‘Happy Ever After’ for skeleton-to-show-winner rescue pony

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Buttercup recovering World Horse Welfare 750x440 - ‘Happy Ever After’ for skeleton-to-show-winner rescue pony

Buttercup recovering World Horse Welfare 150x100 - ‘Happy Ever After’ for skeleton-to-show-winner rescue ponyButtercup found fame last year following her inspiring story of transformation from skin and bones rescue pony to prize-winning showing star under the care of World Horse Welfare.

And now Buttercup’s story has a happy ending, as she has just left the charity’s care at the charity’s Penny Farm Rescue and Rehoming Centre in Lancashire to move to her new life as a companion pony to a lucky rehomer’s own horse, Tilly.

Buttercup generated a lot of interest among potential rehomers due to her good looks, lovely easy-going temperament and her high-profile show win, but the eventual lucky rehomer lives just 15 minutes from Penny Farm.

Once the match was made, Buttercup joined the growing number of horses and ponies that World Horse Welfare have been able to rehome since restrictions have eased slightly and rehoming could begin again. Each animal that is rehomed frees up space in the charity’s rescue and rehoming centres for other horses in desperate need. Rehoming the large number of horses and ponies currently in the centres who are ready for this next step in their lives is a priority as there are horses still coming into the care of the charity and all the centres are at capacity. 

Buttercup new home  300x200 - ‘Happy Ever After’ for skeleton-to-show-winner rescue ponyKaren Wright, World Horse Welfare Penny Farm Assistant Centre Manager said: “It is wonderful to see Buttercup leaving for her new home although we will miss her a lot, she was a real favourite here at Penny Farm. The difference in her from when she arrived is simply incredible and she has the sweetest temperament. Buttercup loaded on the lorry happily and we delivered her to her rehomer, so that social distancing could be adhered to, something that we are obviously having to consider with each rehoming, but being able to rehome our horses again is enabling us to offer help for other horses in need.”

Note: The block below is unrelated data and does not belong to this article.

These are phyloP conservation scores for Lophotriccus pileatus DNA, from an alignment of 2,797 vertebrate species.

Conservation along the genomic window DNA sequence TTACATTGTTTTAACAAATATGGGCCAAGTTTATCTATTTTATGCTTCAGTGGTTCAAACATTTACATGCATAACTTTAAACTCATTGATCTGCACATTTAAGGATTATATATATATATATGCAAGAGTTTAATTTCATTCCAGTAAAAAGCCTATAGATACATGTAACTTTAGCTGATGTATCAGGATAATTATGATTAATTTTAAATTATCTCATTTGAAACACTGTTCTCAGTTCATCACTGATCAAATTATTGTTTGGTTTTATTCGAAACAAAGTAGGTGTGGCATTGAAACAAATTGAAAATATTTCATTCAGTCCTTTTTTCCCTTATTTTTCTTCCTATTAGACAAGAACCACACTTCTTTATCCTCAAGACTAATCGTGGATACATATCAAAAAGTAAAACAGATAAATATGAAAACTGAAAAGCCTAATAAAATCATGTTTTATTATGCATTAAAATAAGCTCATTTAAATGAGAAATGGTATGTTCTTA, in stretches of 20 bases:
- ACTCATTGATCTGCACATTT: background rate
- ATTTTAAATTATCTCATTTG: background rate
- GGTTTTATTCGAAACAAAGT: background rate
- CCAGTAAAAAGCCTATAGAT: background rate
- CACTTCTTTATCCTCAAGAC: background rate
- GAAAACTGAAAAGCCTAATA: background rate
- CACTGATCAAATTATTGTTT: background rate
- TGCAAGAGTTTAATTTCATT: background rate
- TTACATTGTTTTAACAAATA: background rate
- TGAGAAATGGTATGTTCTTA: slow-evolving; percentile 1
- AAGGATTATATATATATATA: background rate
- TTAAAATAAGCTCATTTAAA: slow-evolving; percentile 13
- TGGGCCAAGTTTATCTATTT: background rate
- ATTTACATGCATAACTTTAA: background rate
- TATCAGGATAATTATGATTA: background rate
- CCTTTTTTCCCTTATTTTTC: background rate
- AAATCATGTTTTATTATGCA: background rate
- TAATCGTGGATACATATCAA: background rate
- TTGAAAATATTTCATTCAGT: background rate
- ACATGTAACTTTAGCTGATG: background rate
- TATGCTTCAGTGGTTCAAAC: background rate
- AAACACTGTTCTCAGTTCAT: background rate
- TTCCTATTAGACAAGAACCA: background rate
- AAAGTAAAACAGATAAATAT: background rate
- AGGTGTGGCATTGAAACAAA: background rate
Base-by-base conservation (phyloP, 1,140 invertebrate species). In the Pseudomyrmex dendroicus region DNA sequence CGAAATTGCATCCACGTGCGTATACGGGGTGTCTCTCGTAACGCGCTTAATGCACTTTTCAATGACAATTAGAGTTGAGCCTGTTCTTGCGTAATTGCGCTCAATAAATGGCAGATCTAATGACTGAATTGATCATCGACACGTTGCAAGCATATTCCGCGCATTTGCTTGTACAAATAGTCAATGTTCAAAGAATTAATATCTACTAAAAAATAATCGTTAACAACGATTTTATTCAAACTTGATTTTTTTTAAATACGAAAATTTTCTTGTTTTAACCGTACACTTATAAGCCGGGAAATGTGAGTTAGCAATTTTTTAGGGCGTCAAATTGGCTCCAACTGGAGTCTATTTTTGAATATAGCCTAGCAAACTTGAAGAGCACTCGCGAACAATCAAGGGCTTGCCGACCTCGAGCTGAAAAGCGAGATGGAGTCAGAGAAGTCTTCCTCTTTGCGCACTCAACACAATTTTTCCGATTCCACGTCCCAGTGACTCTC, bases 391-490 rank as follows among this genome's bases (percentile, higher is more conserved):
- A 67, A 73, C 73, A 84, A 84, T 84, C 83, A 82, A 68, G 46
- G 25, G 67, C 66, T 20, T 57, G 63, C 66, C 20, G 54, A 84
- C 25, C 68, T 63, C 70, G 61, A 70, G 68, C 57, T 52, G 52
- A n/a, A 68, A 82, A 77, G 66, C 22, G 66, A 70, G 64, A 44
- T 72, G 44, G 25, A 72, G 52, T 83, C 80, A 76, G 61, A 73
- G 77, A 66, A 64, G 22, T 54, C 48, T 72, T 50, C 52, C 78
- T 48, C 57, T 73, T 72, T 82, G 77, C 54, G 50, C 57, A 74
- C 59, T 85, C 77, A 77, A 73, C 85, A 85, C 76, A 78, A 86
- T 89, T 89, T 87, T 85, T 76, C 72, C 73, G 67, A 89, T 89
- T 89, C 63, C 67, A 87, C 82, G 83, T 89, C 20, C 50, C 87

Buttercup had come into the care of World Horse Welfare in June 2018, just skin and bones and with no interest in her surroundings. It was touch and go as the painfully slow process of returning her to health began but a few days later, to everyone’s great surprise, she produced a foal, named Frieda. Too weak to provide for her foal the decision was made to separate them so that the foal could be hand reared and has since been rehomed.

Growing in strength and condition, Buttercup later went on to win the rescue class at Equifest last year, a horse show at the East of England Showground near Peterborough.  

Buttercup’s original story:
Frieda World Horse Welfare 2 300x200 - ‘Happy Ever After’ for skeleton-to-show-winner rescue ponyButtercup was rescued in a dreadful state: she was so emaciated that her bones protruded and the skin over them was covered in sores from rubbing as she lay on the ground. She was almost too weak to stand and showed no interest in anything going on around her.

A few mornings later, astonishingly, she produced a foal, a filly (female) which was later named Freida. Buttercup was so weak that she couldn’t care for her foal and the decision was made to move them both, so they could both receive specialist round-the-clock care. Her foal, Frieda, was hand-reared by the dedicated Penny Farm team and thrived in their care and has now been rehomed as a youngster.

Buttercup’s recovery took time but once she was eventually strong enough the staff at Penny Farm started doing some in-hand exercise with her, helping her to build her strength, muscle and flexibility. Realising that she might do well in in-hand showing, she was taken to Equifest last year, a horse show at the East of England Showground near Peterborough. Buttercup was crowned champion of the special rescue classes, a picture of health and an incredible transformation from the desperately thin animal that originally came into World Horse Welfare.

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